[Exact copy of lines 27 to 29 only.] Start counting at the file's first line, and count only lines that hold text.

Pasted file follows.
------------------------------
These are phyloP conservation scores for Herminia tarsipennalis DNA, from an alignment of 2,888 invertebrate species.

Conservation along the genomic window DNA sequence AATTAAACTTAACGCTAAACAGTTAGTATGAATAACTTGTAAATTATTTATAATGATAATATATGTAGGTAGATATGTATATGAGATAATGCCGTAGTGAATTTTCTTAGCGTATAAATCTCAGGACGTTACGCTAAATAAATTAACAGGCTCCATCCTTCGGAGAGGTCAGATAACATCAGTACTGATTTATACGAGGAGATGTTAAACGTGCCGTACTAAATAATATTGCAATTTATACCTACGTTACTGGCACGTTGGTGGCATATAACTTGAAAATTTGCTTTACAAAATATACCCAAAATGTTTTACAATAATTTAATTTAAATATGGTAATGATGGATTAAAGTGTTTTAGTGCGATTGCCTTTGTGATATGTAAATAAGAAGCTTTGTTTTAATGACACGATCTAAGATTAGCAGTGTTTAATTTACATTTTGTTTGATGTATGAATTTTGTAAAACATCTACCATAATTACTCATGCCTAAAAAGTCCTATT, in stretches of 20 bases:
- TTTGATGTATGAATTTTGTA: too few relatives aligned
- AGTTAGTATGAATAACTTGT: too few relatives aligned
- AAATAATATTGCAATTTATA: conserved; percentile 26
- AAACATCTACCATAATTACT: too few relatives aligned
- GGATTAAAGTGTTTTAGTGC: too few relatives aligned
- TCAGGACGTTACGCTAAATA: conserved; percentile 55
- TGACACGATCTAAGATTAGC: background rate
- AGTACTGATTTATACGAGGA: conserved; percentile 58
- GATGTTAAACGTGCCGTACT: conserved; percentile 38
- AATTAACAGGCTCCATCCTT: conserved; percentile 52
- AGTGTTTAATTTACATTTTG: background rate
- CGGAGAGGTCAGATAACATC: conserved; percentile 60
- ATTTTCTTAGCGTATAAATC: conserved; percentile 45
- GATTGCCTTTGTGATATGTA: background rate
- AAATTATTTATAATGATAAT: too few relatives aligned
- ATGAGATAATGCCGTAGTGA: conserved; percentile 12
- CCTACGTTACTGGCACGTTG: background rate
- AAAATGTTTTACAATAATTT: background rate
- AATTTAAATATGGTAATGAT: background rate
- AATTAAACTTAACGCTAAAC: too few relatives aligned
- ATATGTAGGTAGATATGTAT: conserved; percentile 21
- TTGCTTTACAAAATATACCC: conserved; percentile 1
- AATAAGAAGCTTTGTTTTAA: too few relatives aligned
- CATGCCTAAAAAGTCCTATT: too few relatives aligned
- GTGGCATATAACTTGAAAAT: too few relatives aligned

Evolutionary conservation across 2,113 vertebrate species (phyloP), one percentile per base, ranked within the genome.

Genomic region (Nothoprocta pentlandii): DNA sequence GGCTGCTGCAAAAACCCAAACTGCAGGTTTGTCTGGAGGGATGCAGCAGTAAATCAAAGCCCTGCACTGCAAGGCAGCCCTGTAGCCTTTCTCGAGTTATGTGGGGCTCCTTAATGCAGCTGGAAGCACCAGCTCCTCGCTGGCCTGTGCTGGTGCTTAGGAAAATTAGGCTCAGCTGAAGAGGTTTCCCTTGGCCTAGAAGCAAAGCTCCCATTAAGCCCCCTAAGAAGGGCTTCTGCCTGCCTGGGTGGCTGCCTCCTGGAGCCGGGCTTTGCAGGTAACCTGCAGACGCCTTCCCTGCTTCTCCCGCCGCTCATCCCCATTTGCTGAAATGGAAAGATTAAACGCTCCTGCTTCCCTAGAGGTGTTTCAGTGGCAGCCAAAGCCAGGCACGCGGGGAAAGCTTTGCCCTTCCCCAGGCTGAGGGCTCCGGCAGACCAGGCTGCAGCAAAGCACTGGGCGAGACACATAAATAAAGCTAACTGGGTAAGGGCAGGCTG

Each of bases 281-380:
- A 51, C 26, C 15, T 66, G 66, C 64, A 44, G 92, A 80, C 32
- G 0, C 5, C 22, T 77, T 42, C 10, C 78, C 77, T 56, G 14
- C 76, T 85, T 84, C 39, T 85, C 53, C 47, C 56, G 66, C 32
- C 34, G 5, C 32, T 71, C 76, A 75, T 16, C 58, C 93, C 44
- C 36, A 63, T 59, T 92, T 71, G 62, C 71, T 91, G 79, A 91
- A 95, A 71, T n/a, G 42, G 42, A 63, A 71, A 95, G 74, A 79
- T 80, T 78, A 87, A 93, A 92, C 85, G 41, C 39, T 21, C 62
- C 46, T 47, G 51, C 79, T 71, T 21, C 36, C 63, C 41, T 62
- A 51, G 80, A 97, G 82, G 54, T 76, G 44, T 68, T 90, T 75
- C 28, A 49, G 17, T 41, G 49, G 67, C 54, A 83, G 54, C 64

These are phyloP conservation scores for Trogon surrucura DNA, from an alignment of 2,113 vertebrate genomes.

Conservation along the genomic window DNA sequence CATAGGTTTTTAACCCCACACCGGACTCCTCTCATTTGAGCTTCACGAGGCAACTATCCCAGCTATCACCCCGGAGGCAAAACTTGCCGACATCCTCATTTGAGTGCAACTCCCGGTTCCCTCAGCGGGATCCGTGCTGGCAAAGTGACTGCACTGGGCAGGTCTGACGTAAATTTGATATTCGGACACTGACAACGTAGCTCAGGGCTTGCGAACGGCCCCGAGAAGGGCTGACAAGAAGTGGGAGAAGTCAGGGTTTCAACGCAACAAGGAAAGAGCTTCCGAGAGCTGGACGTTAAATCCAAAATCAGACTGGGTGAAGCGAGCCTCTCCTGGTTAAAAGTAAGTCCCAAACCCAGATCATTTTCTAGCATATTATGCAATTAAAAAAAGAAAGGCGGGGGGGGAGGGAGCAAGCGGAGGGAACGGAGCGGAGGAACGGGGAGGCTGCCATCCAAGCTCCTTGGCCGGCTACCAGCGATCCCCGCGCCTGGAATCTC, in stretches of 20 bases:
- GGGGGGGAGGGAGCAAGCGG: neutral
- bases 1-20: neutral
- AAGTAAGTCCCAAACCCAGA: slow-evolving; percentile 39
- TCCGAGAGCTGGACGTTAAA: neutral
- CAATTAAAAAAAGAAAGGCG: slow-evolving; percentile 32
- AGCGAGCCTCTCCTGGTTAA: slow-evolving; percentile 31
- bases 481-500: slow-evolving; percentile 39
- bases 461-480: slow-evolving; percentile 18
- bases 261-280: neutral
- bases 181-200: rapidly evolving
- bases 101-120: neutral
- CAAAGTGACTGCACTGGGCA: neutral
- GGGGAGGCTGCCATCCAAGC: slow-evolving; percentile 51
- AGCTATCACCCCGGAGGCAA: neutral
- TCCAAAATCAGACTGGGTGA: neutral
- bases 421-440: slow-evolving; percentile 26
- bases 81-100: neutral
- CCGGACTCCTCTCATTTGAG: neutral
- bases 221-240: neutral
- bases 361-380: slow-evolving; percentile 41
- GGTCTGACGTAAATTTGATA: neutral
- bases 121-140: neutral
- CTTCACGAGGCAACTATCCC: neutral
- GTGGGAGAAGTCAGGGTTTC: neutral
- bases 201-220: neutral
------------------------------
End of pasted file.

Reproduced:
- GTGGCATATAACTTGAAAAT: too few relatives aligned

Evolutionary conservation across 2,113 vertebrate species (phyloP), one percentile per base, ranked within the genome.

Genomic region (Nothoprocta pentlandii): DNA sequence GGCTGCTGCAAAAACCCAAACTGCAGGTTTGTCTGGAGGGATGCAGCAGTAAATCAAAGCCCTGCACTGCAAGGCAGCCCTGTAGCCTTTCTCGAGTTATGTGGGGCTCCTTAATGCAGCTGGAAGCACCAGCTCCTCGCTGGCCTGTGCTGGTGCTTAGGAAAATTAGGCTCAGCTGAAGAGGTTTCCCTTGGCCTAGAAGCAAAGCTCCCATTAAGCCCCCTAAGAAGGGCTTCTGCCTGCCTGGGTGGCTGCCTCCTGGAGCCGGGCTTTGCAGGTAACCTGCAGACGCCTTCCCTGCTTCTCCCGCCGCTCATCCCCATTTGCTGAAATGGAAAGATTAAACGCTCCTGCTTCCCTAGAGGTGTTTCAGTGGCAGCCAAAGCCAGGCACGCGGGGAAAGCTTTGCCCTTCCCCAGGCTGAGGGCTCCGGCAGACCAGGCTGCAGCAAAGCACTGGGCGAGACACATAAATAAAGCTAACTGGGTAAGGGCAGGCTG